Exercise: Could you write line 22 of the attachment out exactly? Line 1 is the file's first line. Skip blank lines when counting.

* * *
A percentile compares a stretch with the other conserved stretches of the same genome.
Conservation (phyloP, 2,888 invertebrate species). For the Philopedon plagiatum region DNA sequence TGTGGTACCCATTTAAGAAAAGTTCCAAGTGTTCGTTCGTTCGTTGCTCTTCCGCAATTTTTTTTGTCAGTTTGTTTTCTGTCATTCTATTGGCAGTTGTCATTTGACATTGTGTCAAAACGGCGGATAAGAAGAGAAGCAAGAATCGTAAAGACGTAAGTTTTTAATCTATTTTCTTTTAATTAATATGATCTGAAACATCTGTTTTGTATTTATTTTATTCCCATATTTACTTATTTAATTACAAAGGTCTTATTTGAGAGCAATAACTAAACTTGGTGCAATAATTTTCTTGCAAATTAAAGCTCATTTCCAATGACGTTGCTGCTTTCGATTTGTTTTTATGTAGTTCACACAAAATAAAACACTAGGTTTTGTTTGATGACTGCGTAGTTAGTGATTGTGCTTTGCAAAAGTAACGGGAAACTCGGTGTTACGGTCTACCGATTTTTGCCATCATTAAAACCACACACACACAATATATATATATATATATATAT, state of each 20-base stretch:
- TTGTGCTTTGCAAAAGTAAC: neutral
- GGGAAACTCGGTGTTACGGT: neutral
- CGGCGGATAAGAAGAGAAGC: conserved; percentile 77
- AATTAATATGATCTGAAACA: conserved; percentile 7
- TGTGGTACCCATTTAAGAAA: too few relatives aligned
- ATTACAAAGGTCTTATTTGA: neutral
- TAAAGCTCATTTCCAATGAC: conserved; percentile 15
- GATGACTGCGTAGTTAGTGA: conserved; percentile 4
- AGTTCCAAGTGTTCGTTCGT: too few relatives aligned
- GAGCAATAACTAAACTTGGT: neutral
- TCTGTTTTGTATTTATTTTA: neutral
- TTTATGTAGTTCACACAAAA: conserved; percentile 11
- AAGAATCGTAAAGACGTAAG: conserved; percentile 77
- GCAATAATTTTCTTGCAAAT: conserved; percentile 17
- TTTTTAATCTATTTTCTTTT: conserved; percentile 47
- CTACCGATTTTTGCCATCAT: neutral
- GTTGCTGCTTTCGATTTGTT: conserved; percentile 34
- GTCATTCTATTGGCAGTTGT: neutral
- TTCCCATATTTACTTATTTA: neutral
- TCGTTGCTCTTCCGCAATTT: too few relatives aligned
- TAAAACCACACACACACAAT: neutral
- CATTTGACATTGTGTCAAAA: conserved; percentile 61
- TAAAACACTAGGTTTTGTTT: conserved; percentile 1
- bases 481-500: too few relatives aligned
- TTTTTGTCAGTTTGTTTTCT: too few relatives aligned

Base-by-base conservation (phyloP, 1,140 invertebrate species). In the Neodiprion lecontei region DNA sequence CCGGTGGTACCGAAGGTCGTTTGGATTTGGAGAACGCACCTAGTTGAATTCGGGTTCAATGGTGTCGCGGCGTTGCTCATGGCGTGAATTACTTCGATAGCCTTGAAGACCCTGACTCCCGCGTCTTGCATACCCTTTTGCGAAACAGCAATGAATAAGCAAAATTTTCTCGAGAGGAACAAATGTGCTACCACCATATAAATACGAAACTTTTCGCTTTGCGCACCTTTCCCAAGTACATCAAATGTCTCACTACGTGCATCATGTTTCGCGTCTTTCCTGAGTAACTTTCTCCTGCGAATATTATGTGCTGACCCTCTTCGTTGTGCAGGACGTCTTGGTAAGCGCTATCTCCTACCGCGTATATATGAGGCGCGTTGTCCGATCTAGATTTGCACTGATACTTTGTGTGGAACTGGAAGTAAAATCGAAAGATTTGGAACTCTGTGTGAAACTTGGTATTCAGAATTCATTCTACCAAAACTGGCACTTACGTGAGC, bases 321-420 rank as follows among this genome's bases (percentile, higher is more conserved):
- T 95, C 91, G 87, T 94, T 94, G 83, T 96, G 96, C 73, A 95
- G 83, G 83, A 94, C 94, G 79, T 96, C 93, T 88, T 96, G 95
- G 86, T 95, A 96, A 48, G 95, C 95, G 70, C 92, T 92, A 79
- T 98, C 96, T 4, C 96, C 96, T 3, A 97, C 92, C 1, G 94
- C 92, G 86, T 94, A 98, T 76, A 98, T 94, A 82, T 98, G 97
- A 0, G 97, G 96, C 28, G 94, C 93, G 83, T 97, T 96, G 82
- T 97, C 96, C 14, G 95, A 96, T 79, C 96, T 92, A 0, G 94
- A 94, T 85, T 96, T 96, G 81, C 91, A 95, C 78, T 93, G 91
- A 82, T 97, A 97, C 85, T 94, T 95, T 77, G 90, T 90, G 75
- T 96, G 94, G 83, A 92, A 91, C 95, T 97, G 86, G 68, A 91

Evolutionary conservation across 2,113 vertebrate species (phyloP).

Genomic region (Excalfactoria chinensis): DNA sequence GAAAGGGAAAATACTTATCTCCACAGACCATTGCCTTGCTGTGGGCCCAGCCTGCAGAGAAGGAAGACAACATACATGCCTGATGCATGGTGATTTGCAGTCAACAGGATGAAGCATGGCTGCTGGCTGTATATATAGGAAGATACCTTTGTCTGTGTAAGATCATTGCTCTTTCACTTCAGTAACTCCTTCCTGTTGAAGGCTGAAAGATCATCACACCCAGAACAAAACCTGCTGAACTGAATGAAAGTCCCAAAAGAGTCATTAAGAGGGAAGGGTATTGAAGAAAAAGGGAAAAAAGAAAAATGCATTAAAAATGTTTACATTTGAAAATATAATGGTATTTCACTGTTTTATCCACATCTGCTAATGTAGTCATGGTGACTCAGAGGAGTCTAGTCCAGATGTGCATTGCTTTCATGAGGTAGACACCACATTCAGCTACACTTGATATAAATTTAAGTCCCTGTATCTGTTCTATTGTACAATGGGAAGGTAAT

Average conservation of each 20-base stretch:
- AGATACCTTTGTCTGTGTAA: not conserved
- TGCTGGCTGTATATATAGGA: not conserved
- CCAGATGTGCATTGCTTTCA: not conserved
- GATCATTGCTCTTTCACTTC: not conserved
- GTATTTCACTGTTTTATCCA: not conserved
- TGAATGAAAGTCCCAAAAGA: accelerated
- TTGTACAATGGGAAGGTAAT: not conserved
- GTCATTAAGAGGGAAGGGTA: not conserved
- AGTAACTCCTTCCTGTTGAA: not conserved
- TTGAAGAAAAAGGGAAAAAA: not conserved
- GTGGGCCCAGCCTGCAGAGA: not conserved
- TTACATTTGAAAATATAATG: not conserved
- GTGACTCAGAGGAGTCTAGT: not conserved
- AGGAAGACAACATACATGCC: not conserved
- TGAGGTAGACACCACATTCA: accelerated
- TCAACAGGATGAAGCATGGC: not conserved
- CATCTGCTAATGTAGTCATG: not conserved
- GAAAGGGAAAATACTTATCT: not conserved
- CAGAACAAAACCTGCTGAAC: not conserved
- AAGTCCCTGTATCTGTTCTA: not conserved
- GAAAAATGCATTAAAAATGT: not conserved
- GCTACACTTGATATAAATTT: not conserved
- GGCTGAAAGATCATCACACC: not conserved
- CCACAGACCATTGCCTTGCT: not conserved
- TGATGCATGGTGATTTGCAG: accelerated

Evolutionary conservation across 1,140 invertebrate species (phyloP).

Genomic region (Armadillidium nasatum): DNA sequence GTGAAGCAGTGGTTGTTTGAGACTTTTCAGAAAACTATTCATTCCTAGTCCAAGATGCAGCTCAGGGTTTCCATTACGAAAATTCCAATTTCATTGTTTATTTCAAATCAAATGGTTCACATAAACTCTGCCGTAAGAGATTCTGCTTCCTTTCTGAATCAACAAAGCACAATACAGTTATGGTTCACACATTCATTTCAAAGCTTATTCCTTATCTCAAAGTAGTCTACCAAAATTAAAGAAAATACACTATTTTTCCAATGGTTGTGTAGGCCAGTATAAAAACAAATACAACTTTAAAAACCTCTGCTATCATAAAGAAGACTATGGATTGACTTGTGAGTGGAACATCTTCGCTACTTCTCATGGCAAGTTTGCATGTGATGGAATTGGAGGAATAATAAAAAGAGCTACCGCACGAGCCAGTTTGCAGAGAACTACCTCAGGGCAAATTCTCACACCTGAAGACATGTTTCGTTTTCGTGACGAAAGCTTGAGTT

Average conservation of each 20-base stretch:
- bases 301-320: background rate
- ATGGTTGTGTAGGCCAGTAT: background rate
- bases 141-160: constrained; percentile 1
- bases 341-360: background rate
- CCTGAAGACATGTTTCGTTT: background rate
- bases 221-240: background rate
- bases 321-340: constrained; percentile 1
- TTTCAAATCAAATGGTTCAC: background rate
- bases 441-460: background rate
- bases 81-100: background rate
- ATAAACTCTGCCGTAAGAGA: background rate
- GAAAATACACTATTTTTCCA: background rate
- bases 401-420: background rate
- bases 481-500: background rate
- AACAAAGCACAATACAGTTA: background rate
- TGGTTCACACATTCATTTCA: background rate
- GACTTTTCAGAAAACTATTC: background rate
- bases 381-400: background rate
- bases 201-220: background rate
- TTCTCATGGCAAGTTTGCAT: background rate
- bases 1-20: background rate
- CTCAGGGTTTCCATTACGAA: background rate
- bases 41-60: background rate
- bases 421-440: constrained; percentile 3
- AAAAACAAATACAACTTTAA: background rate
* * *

- TCGTTGCTCTTCCGCAATTT: too few relatives aligned